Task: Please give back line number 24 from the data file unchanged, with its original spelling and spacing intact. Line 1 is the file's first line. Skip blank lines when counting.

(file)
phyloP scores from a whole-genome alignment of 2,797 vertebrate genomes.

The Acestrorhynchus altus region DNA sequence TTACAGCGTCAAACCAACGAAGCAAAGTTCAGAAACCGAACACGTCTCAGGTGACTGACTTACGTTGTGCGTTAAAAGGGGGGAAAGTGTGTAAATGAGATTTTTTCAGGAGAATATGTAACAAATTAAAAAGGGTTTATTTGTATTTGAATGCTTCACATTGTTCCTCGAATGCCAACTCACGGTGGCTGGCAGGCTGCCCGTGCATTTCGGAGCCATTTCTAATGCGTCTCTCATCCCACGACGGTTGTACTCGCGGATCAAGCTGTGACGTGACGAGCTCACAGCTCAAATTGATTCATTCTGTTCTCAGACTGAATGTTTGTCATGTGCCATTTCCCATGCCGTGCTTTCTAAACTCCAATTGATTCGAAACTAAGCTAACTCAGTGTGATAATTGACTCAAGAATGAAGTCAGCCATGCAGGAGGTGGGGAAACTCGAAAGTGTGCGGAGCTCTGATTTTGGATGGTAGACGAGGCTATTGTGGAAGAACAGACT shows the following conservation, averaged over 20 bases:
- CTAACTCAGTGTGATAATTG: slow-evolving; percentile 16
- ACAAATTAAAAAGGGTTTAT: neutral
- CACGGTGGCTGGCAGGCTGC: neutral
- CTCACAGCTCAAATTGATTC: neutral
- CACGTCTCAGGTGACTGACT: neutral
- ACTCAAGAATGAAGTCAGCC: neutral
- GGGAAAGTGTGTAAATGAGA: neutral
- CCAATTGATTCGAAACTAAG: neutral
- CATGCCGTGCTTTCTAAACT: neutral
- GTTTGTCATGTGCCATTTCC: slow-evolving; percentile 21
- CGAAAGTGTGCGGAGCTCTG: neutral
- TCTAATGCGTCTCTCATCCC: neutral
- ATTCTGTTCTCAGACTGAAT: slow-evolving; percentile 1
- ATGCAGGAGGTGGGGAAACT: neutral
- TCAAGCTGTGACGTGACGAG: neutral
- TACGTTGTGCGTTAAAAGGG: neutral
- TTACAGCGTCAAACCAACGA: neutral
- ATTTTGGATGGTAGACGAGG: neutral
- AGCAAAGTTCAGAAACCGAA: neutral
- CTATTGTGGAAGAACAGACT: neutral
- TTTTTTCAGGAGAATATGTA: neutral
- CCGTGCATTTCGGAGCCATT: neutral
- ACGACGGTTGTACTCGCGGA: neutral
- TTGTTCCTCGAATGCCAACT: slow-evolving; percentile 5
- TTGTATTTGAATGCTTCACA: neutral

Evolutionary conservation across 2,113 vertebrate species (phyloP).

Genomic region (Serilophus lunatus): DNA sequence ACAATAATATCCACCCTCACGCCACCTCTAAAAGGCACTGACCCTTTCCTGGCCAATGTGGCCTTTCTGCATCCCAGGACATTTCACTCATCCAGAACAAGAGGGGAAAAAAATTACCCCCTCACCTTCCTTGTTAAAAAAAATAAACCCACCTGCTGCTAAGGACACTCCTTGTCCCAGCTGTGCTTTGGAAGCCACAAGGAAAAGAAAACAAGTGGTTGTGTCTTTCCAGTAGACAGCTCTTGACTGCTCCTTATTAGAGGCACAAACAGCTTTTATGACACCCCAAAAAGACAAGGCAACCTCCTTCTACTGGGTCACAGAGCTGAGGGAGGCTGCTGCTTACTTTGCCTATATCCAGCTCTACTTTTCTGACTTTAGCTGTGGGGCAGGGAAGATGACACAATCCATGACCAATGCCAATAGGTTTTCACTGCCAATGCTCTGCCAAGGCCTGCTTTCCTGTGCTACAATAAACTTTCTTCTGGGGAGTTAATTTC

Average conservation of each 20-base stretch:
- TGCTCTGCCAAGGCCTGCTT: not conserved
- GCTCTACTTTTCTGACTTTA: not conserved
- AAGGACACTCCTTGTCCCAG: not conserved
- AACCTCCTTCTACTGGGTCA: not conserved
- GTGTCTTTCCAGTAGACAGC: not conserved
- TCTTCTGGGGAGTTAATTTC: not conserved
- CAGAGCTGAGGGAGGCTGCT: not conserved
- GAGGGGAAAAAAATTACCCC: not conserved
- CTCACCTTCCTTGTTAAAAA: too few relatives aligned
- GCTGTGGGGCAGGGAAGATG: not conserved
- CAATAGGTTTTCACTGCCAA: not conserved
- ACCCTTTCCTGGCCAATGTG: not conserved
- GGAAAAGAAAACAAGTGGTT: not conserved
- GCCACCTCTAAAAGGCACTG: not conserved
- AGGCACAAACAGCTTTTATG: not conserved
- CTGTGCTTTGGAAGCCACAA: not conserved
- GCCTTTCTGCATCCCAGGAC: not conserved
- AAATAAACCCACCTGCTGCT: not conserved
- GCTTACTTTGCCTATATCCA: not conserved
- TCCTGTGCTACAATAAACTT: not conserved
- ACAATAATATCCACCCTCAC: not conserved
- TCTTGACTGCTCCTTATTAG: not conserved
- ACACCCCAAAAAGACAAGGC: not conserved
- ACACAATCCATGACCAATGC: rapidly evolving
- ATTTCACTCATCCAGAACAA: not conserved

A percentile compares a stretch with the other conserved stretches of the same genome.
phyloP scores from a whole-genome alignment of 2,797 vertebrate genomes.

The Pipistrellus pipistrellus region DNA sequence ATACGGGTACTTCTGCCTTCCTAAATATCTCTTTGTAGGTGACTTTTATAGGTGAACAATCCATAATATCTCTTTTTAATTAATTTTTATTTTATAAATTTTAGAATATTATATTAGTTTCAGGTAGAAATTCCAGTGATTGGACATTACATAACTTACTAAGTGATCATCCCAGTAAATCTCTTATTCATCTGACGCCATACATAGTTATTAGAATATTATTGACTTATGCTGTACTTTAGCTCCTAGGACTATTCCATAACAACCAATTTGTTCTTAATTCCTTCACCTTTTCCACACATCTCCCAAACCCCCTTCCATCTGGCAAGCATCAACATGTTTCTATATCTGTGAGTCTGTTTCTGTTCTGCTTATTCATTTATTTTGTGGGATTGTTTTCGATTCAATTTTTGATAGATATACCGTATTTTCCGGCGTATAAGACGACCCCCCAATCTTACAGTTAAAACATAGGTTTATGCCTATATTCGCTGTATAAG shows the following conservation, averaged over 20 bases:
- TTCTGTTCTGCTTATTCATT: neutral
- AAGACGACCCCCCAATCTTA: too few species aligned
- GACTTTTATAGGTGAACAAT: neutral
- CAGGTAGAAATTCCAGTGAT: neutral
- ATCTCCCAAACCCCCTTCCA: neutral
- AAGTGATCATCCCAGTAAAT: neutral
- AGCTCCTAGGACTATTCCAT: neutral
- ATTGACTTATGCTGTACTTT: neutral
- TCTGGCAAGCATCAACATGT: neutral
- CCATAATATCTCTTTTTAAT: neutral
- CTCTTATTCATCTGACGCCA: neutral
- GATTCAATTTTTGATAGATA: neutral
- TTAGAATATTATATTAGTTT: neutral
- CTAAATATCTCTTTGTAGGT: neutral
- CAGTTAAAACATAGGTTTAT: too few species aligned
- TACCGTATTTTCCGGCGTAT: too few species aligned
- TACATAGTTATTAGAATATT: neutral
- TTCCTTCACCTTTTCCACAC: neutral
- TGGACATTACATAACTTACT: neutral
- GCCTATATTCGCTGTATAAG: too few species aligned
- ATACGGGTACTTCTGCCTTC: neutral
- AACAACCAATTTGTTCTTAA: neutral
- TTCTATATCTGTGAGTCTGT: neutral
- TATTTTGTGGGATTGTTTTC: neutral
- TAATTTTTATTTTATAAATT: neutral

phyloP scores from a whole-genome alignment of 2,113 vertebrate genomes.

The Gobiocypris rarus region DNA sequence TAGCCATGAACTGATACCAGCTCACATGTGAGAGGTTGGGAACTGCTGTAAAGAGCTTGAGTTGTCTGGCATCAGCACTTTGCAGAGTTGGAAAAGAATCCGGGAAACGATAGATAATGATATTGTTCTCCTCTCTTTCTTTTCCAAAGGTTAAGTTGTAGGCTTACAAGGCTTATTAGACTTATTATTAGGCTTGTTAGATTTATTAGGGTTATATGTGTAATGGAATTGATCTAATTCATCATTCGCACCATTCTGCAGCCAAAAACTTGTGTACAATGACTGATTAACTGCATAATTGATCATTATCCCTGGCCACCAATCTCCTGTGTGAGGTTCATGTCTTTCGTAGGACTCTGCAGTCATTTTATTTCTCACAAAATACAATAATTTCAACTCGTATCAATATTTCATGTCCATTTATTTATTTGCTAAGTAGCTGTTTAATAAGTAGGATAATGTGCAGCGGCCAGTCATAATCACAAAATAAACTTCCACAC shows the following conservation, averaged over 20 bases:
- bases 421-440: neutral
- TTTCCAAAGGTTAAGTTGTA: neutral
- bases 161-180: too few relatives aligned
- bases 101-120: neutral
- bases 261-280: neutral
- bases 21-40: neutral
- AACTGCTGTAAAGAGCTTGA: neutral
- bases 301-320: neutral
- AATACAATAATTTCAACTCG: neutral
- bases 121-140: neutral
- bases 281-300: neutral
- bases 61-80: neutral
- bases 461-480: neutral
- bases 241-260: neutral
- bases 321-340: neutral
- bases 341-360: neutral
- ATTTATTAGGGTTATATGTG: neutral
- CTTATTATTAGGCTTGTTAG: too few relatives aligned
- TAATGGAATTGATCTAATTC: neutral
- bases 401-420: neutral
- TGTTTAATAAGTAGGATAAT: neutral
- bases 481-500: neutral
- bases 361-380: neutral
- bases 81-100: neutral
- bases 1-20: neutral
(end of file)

- CCGTGCATTTCGGAGCCATT: neutral